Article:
Agile development has upended the familiar consumer expectations and company revenue models designed around the release cycles of Waterfall engineering. In a startup this enables deployment of Minimum Viable products at a rapid pace. For companies already in production, Continuous Deployment can eliminate months or years in between major releases or models. Companies can deliver product improvements via the cloud so that all customers get a better product over time.

While continuous delivery is truly a better development process for engineering, it has profound impacts on a company’s business model and customer expectations.

Continuous Delivery/Deployment – The Marketers View
Cloud based products has offered companies an opportunity to rethink how new business models would work. Adobe and Tesla offer two examples.

Tesla
While most of the literature talks about continuous Delivery/Deployment as a software innovation for web/mobile/cloud apps, Tesla is using it for durable goods – $100,000 cars – in both hardware and software.

Tesla Model S on the road

First, Tesla’s Model S sedan downloads firmware updates on a regular basis. These software changes go much further than simply changing user interface elements on the dashboard. Instead, they may modify major elements of the car from its suspension to its acceleration and handling characteristics.

Secondly, in a break from traditional automobile practices, rather than waiting a year to roll out annual improvements to its Model S, Tesla has been continuously improving its product each quarter on the assembly line.  There are no model years to differentiate a Tesla Model S built in 2012 from one built this year. (The last time this happened in auto manufacturing was the Ford Model T.)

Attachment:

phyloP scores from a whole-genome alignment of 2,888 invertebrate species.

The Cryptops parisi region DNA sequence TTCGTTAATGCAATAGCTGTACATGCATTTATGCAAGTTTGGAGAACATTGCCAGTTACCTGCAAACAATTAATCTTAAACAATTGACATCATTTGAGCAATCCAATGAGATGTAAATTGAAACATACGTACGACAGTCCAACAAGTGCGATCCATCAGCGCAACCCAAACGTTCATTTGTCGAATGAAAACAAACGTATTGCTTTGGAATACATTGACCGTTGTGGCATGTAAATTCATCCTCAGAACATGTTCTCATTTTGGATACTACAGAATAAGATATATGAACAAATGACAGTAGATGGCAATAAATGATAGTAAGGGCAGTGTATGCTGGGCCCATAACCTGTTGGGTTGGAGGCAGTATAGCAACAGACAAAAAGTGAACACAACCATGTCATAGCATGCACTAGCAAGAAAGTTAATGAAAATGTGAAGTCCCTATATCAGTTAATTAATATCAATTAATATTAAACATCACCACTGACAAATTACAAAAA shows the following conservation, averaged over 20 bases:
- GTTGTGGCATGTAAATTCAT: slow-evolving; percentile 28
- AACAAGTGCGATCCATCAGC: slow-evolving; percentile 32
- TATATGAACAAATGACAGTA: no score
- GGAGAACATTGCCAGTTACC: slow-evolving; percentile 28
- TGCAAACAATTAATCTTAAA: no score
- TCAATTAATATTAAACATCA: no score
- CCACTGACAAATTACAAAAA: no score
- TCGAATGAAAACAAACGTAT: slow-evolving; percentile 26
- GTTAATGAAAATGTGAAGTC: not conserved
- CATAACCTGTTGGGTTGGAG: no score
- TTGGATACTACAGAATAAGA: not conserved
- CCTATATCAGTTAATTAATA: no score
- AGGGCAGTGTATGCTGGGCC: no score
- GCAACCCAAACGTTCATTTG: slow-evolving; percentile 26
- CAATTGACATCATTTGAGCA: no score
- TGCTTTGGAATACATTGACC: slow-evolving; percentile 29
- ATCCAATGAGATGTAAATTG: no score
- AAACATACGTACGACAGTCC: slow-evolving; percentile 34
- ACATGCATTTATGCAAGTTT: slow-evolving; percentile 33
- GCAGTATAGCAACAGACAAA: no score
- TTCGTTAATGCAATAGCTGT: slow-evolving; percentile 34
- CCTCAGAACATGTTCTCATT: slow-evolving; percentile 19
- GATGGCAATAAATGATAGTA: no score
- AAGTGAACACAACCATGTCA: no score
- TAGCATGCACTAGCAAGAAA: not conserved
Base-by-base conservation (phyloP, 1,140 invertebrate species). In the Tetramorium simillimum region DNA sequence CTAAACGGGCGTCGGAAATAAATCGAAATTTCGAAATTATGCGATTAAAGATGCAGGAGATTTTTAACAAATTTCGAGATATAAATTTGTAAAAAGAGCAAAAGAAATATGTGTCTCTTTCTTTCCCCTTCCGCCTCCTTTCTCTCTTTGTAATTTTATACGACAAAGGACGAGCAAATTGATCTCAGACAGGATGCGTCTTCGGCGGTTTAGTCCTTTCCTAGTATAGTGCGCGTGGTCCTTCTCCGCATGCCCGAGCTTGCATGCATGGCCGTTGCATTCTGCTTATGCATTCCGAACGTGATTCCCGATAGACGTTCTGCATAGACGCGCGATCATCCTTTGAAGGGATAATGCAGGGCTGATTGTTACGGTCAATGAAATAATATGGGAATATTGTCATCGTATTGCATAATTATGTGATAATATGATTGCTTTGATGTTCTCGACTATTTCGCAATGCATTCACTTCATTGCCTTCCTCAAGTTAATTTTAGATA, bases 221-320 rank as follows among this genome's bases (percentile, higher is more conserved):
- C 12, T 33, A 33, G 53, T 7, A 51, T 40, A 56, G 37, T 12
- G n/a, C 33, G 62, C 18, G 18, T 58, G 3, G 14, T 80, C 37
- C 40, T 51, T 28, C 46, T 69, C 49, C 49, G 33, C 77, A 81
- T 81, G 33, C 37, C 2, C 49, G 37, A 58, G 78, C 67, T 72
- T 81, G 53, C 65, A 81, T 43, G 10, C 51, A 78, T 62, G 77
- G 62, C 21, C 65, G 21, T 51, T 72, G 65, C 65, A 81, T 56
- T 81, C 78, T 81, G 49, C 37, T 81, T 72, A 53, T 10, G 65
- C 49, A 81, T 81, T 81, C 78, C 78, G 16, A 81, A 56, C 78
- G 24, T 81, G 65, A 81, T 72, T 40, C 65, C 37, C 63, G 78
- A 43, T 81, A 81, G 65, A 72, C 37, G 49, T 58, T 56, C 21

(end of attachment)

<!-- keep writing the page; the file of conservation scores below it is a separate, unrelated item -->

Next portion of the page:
Adobe
Adobe, which for decades sold newer versions of its products – Photoshop, Illustrator, etc. – has now moved all those products to the cloud and labeled them the Adobe Creative Cloud. Instead of paying for new products, customers now buy an annual subscription.

Photoshop package

The move to the cloud allowed Adobe to implement continuous delivery and deployment. But more importantly the change from a product sale into a subscription turned their revenue model into a predictable annuity. From an accounting/Wall Street perspective it was a seemingly smart move.

Continuous Delivery/Deployment – The Customer View
But this shift had some surprises for consumers, not all of them good.

As many companies are discovering, incremental improvement doesn’t have the same cachet to a consumer as new and better. While it may seem irrational, inefficient and illogical, the reality is that people like shiny new toys. They want newer things. Often. And they want to be the ones who own them, control them and decide when they want to change them.

Adobe
While creating a predictable revenue stream from high-end users, Adobe has created two problems. First, not all Adobe customers believe that Adobe’s new subscription business model is an improvement for them. If customers stop paying their monthly subscription they don’t just lose access to the Adobe Creative Suite software (Photoshop, Illustrator, etc.) used to create their work, they may lose access to the work they created.

Second, they unintentionally overshot the needs of students, small business and casual users, driving them to “good-enough” replacements like Pixelmator, Acorn, GIMP for PhotoShop and Sketch, iDraw, and ArtBoard for Illustrator.